Edward Davy was born the son of Thomas Davy of Ottery St Mary, Devon, a doctor, in 1806. Davy trained as an apothecary in London, receiving his licence from the Society of Apothecaries in 1827. He became a member of the Royal College of Surgeons in 1828. He began working as a dispensing chemist in London in 1830. His interests however, lay in the general sciences, particularly chemistry and electricity, and a catalogue of instruments, appended to his Experimental Guide to Chemistry, published in 1836, includes several devices invented by him in the list of goods and instruments for sale; he patented Davy's diamond cement, an adhesive for mending china and glass in 1836, from which he gained a small annual income until he sold the rights to the process. Also in 1836, Davy published Outline of a New Plan of Telegraphic Communication, and he carried out telegraphic experiments in Regent's Park in 1837. He laid down a mile of copper wire in the park and developed his 'electric renewer' or relay system, which renewed the signal with the aid of a local battery to compensate for attenuation of the original signal. He demonstrated a working model of his telegraph that year and a needle telegraph in the Exeter Hall in central London for several months in 1838. He applied for a patent for his telegraph, which was granted on 4 July 1838 after the solicitor-general asked Michael Faraday's advice as to whether it constituted a different mechanism from that of Cooke and Wheatstone, patented on 12 June 1837. Davy managed to interest two railway companies, the Birmingham Railway and the Southampton Railway, in his telegraph, but left England for Australia before developing a practical system or completing negotiations, which he left in the hands of his father and a friend, Thomas Watson, a London dentist. Eventually his patent was bought by the Electric Telegraph Company in 1847 for 600. Although his telegraph was never developed, Davy was important for popularizing to the general public the concept of telegraphy, and was the first to develop a relay system. Without Davy's demonstrations, public awareness of the telegraph would perhaps have been much slower. Moreover, his correspondence with public figures and engineers, such as Isambard Kingdom Brunel, did much to hasten the adoption of the telegraph. He also devised a block system for recording train movements between stations by means of an electrically operated dial, which would advance when the train passed a milestone, but he never patented this idea. In 1883 J. J. Fahie, a historian of the telegraph, initiated a campaign to have Davy's contribution recognized, and in November 1884 the Society of Telegraph Engineers and Electricians (later the Institution of Electrical Engineers) made him an honorary member. While in London, Davy married Mary Minshull; they had one son, George Boutflower Davy, who was born before 1837. Their marriage had irretrievably broken down, and Mary Davy tried unsuccessfully to divorce her husband by 1838. Her extravagance and Davy's lack of business sense led to mounting debts, which he settled with help from his father. To free himself from his wife Davy decided to emigrate. He left his son in the care of his family, and set sail for Australia intending to take up a smallholding in April 1839. He soon abandoned farming to settle in Adelaide, South Australia, where he engaged in various pursuits. He edited the Adelaide Examiner 1843-1845, built up a small medical practice, and for a time managed the Yatala copper-smelting works, where he developed a process for copper refining. He patented the process in Australia, and an English patent was granted in 1847 under his brother's name. He was appointed head of the government assay office in Adelaide which he ran very successfully from 1848. The following year he was invited to set up the assay office in Melbourne, Victoria, which he also ran very well until a change of government led to its abolition in 1854. Davy again took up farming near Malmsbury, Victoria, but soon settled in the town itself, where he engaged in local politics, serving for twenty years as a justice of the peace and for three terms as mayor. He developed his medical practice, and acted for twenty years as the first honorary health officer of the borough. When he retired from that position in August 1882, the Malmsbury borough council presented an address of thanks to him at a special evening conversazione. He had become a much loved figure in the Malmsbury area. Davy married twice while in Australia; it is not clear whether his first marriage had ended (by divorce or his wife's death) or whether these marriages were bigamous. He married Rebecca Soper 1845, with whom he had five sons and two daughters. After her death in 1877 he married Arabella Cecil, the daughter of Stephen Tunbridge Hardinge, postmaster-general of Tasmania. They had four children, two of whom, a son and a daughter, survived him. Davy died on 26 January 1885, aged 79, at Mollison Street East, Malmsbury, and was buried on 27 January in Malmsbury. Efforts to secure a government pension in Australia and England for his widow were unsuccessful, but the Royal Society of Victoria, which had elected Davy an honorary member in March 1883, raised 150 by a subscription among its members for her and her children.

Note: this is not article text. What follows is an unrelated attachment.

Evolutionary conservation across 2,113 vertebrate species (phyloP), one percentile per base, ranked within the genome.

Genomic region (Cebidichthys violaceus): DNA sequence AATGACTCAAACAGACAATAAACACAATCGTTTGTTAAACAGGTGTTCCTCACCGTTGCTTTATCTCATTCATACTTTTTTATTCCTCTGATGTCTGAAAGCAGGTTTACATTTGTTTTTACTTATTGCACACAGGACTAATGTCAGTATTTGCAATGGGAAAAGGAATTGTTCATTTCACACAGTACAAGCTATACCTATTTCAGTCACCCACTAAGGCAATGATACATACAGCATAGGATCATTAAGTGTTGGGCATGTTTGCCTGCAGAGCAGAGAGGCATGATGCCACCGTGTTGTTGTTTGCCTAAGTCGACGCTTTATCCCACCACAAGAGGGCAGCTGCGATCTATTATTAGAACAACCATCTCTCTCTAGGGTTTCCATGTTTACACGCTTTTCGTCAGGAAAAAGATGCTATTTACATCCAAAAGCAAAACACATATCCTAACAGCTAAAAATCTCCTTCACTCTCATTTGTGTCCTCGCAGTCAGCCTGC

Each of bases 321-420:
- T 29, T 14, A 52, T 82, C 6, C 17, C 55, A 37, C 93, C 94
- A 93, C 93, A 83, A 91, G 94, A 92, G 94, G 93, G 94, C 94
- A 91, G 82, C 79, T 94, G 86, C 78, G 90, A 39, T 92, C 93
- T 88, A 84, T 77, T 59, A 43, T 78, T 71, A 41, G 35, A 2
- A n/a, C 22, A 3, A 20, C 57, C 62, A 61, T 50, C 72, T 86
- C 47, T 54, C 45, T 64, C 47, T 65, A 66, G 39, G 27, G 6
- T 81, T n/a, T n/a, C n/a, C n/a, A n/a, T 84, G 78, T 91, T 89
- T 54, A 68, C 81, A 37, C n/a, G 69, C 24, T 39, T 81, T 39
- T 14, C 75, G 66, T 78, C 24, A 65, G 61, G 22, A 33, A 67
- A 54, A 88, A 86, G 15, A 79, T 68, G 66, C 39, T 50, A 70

Scope and content/abstract: